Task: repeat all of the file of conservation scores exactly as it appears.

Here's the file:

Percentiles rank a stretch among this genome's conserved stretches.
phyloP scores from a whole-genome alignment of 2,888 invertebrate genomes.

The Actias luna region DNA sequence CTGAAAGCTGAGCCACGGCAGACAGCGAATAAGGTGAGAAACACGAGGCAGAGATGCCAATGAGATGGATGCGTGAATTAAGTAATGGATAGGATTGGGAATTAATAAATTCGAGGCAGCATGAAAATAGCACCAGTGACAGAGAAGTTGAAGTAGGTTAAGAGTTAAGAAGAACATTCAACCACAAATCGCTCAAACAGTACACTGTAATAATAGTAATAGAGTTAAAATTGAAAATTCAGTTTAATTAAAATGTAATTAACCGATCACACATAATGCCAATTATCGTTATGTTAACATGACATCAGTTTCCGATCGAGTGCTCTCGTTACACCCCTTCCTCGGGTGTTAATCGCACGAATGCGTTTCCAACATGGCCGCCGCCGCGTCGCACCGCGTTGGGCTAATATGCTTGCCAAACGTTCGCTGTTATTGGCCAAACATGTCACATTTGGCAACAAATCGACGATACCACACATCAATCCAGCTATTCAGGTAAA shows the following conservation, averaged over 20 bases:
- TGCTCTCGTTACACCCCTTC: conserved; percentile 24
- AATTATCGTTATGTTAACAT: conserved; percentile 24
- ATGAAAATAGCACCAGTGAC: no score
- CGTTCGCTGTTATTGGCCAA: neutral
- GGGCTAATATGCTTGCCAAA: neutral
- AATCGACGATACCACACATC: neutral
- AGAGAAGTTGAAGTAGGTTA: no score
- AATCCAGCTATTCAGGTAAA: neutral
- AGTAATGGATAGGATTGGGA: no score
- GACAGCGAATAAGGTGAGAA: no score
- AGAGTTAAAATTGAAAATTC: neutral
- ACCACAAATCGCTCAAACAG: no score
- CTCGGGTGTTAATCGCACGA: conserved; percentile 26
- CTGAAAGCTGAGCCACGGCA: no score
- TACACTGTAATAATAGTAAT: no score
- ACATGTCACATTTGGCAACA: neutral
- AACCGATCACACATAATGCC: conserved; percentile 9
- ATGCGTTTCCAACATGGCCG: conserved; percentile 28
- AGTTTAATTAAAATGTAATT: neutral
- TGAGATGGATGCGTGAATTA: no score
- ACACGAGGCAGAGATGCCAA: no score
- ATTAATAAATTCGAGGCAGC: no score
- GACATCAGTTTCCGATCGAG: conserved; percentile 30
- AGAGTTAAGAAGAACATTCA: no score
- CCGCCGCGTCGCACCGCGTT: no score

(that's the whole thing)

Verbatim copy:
Percentiles rank a stretch among this genome's conserved stretches.
phyloP scores from a whole-genome alignment of 2,888 invertebrate genomes.

The Actias luna region DNA sequence CTGAAAGCTGAGCCACGGCAGACAGCGAATAAGGTGAGAAACACGAGGCAGAGATGCCAATGAGATGGATGCGTGAATTAAGTAATGGATAGGATTGGGAATTAATAAATTCGAGGCAGCATGAAAATAGCACCAGTGACAGAGAAGTTGAAGTAGGTTAAGAGTTAAGAAGAACATTCAACCACAAATCGCTCAAACAGTACACTGTAATAATAGTAATAGAGTTAAAATTGAAAATTCAGTTTAATTAAAATGTAATTAACCGATCACACATAATGCCAATTATCGTTATGTTAACATGACATCAGTTTCCGATCGAGTGCTCTCGTTACACCCCTTCCTCGGGTGTTAATCGCACGAATGCGTTTCCAACATGGCCGCCGCCGCGTCGCACCGCGTTGGGCTAATATGCTTGCCAAACGTTCGCTGTTATTGGCCAAACATGTCACATTTGGCAACAAATCGACGATACCACACATCAATCCAGCTATTCAGGTAAA shows the following conservation, averaged over 20 bases:
- TGCTCTCGTTACACCCCTTC: conserved; percentile 24
- AATTATCGTTATGTTAACAT: conserved; percentile 24
- ATGAAAATAGCACCAGTGAC: no score
- CGTTCGCTGTTATTGGCCAA: neutral
- GGGCTAATATGCTTGCCAAA: neutral
- AATCGACGATACCACACATC: neutral
- AGAGAAGTTGAAGTAGGTTA: no score
- AATCCAGCTATTCAGGTAAA: neutral
- AGTAATGGATAGGATTGGGA: no score
- GACAGCGAATAAGGTGAGAA: no score
- AGAGTTAAAATTGAAAATTC: neutral
- ACCACAAATCGCTCAAACAG: no score
- CTCGGGTGTTAATCGCACGA: conserved; percentile 26
- CTGAAAGCTGAGCCACGGCA: no score
- TACACTGTAATAATAGTAAT: no score
- ACATGTCACATTTGGCAACA: neutral
- AACCGATCACACATAATGCC: conserved; percentile 9
- ATGCGTTTCCAACATGGCCG: conserved; percentile 28
- AGTTTAATTAAAATGTAATT: neutral
- TGAGATGGATGCGTGAATTA: no score
- ACACGAGGCAGAGATGCCAA: no score
- ATTAATAAATTCGAGGCAGC: no score
- GACATCAGTTTCCGATCGAG: conserved; percentile 30
- AGAGTTAAGAAGAACATTCA: no score
- CCGCCGCGTCGCACCGCGTT: no score